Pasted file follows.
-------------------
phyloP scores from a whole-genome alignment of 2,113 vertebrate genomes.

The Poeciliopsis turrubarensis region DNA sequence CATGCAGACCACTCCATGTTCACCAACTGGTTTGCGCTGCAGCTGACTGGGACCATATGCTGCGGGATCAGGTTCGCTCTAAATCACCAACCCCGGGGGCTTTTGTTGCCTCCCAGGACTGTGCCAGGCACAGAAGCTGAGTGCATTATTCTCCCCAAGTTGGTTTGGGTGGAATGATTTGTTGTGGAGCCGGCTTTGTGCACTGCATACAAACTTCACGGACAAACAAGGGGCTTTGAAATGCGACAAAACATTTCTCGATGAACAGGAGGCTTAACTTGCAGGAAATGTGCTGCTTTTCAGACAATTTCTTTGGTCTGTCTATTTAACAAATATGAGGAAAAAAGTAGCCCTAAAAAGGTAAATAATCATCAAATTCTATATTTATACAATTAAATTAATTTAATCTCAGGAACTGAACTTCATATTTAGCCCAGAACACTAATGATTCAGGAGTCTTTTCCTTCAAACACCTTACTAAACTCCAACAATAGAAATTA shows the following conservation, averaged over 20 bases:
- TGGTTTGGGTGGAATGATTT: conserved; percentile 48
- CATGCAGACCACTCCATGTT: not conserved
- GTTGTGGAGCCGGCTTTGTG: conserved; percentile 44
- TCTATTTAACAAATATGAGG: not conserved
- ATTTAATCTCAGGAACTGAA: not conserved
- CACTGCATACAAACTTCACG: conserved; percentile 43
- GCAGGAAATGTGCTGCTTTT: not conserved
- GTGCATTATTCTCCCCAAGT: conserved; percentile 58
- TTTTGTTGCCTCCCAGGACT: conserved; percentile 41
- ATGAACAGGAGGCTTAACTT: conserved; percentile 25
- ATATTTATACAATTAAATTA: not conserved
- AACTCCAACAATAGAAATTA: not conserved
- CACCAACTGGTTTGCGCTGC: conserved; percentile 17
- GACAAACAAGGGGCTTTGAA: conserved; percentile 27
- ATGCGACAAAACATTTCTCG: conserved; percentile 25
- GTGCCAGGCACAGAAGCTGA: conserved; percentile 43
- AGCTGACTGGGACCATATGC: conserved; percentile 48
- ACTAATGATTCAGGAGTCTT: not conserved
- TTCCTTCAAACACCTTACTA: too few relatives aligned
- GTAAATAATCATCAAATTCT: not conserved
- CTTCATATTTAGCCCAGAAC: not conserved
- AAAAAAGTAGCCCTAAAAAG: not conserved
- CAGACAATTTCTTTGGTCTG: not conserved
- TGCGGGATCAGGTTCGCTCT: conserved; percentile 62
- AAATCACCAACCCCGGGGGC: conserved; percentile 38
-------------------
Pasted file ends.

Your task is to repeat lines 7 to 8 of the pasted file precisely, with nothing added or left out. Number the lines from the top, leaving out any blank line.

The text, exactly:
- ATTTAATCTCAGGAACTGAA: not conserved
- CACTGCATACAAACTTCACG: conserved; percentile 43